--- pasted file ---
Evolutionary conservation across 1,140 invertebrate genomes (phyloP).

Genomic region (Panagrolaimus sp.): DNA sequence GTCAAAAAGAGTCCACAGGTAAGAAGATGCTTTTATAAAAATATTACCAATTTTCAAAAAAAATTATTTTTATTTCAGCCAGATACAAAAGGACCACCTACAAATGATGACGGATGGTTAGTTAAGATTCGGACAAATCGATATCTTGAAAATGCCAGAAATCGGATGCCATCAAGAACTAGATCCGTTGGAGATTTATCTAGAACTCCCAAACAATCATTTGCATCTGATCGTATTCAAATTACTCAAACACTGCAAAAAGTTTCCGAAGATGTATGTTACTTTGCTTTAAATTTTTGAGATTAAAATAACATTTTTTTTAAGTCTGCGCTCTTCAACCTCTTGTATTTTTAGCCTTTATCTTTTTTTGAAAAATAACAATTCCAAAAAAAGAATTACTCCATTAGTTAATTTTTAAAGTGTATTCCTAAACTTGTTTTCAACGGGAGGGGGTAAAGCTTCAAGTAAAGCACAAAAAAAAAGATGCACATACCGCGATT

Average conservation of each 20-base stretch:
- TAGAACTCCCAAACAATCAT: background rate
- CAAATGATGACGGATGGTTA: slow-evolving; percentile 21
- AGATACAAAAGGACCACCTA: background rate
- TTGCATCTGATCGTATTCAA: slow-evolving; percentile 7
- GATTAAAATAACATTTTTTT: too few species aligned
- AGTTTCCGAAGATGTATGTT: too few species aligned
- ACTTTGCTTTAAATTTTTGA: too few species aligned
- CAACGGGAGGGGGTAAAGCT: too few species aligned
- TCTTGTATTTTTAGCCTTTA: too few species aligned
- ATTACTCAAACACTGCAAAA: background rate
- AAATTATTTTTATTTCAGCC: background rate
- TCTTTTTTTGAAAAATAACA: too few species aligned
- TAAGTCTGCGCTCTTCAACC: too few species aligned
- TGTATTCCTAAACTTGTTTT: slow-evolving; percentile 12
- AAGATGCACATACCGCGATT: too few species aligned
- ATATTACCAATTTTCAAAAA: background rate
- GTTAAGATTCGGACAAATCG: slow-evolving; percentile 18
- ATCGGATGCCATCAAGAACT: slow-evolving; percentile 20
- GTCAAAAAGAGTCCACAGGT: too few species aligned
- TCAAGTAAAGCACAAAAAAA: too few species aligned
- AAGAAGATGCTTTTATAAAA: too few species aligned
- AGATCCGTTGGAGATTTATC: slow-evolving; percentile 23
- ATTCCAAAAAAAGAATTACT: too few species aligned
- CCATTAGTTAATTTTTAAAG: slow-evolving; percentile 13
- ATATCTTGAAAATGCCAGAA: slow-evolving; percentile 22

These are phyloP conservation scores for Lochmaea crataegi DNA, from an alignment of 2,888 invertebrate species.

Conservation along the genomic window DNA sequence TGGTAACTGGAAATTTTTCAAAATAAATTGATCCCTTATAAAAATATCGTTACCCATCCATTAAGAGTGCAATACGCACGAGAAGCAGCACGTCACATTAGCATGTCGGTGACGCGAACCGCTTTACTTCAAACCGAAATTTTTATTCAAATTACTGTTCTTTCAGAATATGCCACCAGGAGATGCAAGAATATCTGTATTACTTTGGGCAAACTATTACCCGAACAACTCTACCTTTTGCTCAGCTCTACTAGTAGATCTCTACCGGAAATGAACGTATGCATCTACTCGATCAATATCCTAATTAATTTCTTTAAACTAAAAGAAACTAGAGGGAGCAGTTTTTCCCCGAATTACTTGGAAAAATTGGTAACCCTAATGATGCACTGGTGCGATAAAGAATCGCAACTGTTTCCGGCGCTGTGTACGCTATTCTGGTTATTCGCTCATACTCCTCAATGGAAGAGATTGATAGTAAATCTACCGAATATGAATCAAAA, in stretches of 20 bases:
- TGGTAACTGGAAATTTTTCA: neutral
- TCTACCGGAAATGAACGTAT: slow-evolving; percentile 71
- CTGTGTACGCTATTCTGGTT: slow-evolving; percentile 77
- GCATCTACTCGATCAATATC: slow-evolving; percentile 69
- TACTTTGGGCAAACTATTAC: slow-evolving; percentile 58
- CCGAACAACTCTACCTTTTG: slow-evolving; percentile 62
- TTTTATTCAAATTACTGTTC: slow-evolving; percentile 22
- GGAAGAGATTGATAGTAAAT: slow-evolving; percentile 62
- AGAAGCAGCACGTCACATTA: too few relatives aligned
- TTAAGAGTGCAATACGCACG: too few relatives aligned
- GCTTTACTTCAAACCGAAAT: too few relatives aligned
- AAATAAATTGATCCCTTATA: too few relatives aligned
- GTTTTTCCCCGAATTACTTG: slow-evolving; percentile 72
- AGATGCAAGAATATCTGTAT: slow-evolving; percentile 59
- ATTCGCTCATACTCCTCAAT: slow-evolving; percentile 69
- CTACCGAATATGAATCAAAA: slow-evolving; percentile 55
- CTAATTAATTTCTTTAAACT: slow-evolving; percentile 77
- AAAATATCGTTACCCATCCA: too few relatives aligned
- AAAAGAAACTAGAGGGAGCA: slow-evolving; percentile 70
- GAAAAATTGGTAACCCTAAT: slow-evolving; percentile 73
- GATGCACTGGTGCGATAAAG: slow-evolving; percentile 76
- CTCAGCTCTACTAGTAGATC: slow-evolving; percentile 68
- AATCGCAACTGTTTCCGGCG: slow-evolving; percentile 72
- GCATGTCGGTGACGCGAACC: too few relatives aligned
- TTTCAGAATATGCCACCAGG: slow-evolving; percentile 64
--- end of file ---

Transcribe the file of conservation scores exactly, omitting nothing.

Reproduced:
Evolutionary conservation across 1,140 invertebrate genomes (phyloP).

Genomic region (Panagrolaimus sp.): DNA sequence GTCAAAAAGAGTCCACAGGTAAGAAGATGCTTTTATAAAAATATTACCAATTTTCAAAAAAAATTATTTTTATTTCAGCCAGATACAAAAGGACCACCTACAAATGATGACGGATGGTTAGTTAAGATTCGGACAAATCGATATCTTGAAAATGCCAGAAATCGGATGCCATCAAGAACTAGATCCGTTGGAGATTTATCTAGAACTCCCAAACAATCATTTGCATCTGATCGTATTCAAATTACTCAAACACTGCAAAAAGTTTCCGAAGATGTATGTTACTTTGCTTTAAATTTTTGAGATTAAAATAACATTTTTTTTAAGTCTGCGCTCTTCAACCTCTTGTATTTTTAGCCTTTATCTTTTTTTGAAAAATAACAATTCCAAAAAAAGAATTACTCCATTAGTTAATTTTTAAAGTGTATTCCTAAACTTGTTTTCAACGGGAGGGGGTAAAGCTTCAAGTAAAGCACAAAAAAAAAGATGCACATACCGCGATT

Average conservation of each 20-base stretch:
- TAGAACTCCCAAACAATCAT: background rate
- CAAATGATGACGGATGGTTA: slow-evolving; percentile 21
- AGATACAAAAGGACCACCTA: background rate
- TTGCATCTGATCGTATTCAA: slow-evolving; percentile 7
- GATTAAAATAACATTTTTTT: too few species aligned
- AGTTTCCGAAGATGTATGTT: too few species aligned
- ACTTTGCTTTAAATTTTTGA: too few species aligned
- CAACGGGAGGGGGTAAAGCT: too few species aligned
- TCTTGTATTTTTAGCCTTTA: too few species aligned
- ATTACTCAAACACTGCAAAA: background rate
- AAATTATTTTTATTTCAGCC: background rate
- TCTTTTTTTGAAAAATAACA: too few species aligned
- TAAGTCTGCGCTCTTCAACC: too few species aligned
- TGTATTCCTAAACTTGTTTT: slow-evolving; percentile 12
- AAGATGCACATACCGCGATT: too few species aligned
- ATATTACCAATTTTCAAAAA: background rate
- GTTAAGATTCGGACAAATCG: slow-evolving; percentile 18
- ATCGGATGCCATCAAGAACT: slow-evolving; percentile 20
- GTCAAAAAGAGTCCACAGGT: too few species aligned
- TCAAGTAAAGCACAAAAAAA: too few species aligned
- AAGAAGATGCTTTTATAAAA: too few species aligned
- AGATCCGTTGGAGATTTATC: slow-evolving; percentile 23
- ATTCCAAAAAAAGAATTACT: too few species aligned
- CCATTAGTTAATTTTTAAAG: slow-evolving; percentile 13
- ATATCTTGAAAATGCCAGAA: slow-evolving; percentile 22

These are phyloP conservation scores for Lochmaea crataegi DNA, from an alignment of 2,888 invertebrate species.

Conservation along the genomic window DNA sequence TGGTAACTGGAAATTTTTCAAAATAAATTGATCCCTTATAAAAATATCGTTACCCATCCATTAAGAGTGCAATACGCACGAGAAGCAGCACGTCACATTAGCATGTCGGTGACGCGAACCGCTTTACTTCAAACCGAAATTTTTATTCAAATTACTGTTCTTTCAGAATATGCCACCAGGAGATGCAAGAATATCTGTATTACTTTGGGCAAACTATTACCCGAACAACTCTACCTTTTGCTCAGCTCTACTAGTAGATCTCTACCGGAAATGAACGTATGCATCTACTCGATCAATATCCTAATTAATTTCTTTAAACTAAAAGAAACTAGAGGGAGCAGTTTTTCCCCGAATTACTTGGAAAAATTGGTAACCCTAATGATGCACTGGTGCGATAAAGAATCGCAACTGTTTCCGGCGCTGTGTACGCTATTCTGGTTATTCGCTCATACTCCTCAATGGAAGAGATTGATAGTAAATCTACCGAATATGAATCAAAA, in stretches of 20 bases:
- TGGTAACTGGAAATTTTTCA: neutral
- TCTACCGGAAATGAACGTAT: slow-evolving; percentile 71
- CTGTGTACGCTATTCTGGTT: slow-evolving; percentile 77
- GCATCTACTCGATCAATATC: slow-evolving; percentile 69
- TACTTTGGGCAAACTATTAC: slow-evolving; percentile 58
- CCGAACAACTCTACCTTTTG: slow-evolving; percentile 62
- TTTTATTCAAATTACTGTTC: slow-evolving; percentile 22
- GGAAGAGATTGATAGTAAAT: slow-evolving; percentile 62
- AGAAGCAGCACGTCACATTA: too few relatives aligned
- TTAAGAGTGCAATACGCACG: too few relatives aligned
- GCTTTACTTCAAACCGAAAT: too few relatives aligned
- AAATAAATTGATCCCTTATA: too few relatives aligned
- GTTTTTCCCCGAATTACTTG: slow-evolving; percentile 72
- AGATGCAAGAATATCTGTAT: slow-evolving; percentile 59
- ATTCGCTCATACTCCTCAAT: slow-evolving; percentile 69
- CTACCGAATATGAATCAAAA: slow-evolving; percentile 55
- CTAATTAATTTCTTTAAACT: slow-evolving; percentile 77
- AAAATATCGTTACCCATCCA: too few relatives aligned
- AAAAGAAACTAGAGGGAGCA: slow-evolving; percentile 70
- GAAAAATTGGTAACCCTAAT: slow-evolving; percentile 73
- GATGCACTGGTGCGATAAAG: slow-evolving; percentile 76
- CTCAGCTCTACTAGTAGATC: slow-evolving; percentile 68
- AATCGCAACTGTTTCCGGCG: slow-evolving; percentile 72
- GCATGTCGGTGACGCGAACC: too few relatives aligned
- TTTCAGAATATGCCACCAGG: slow-evolving; percentile 64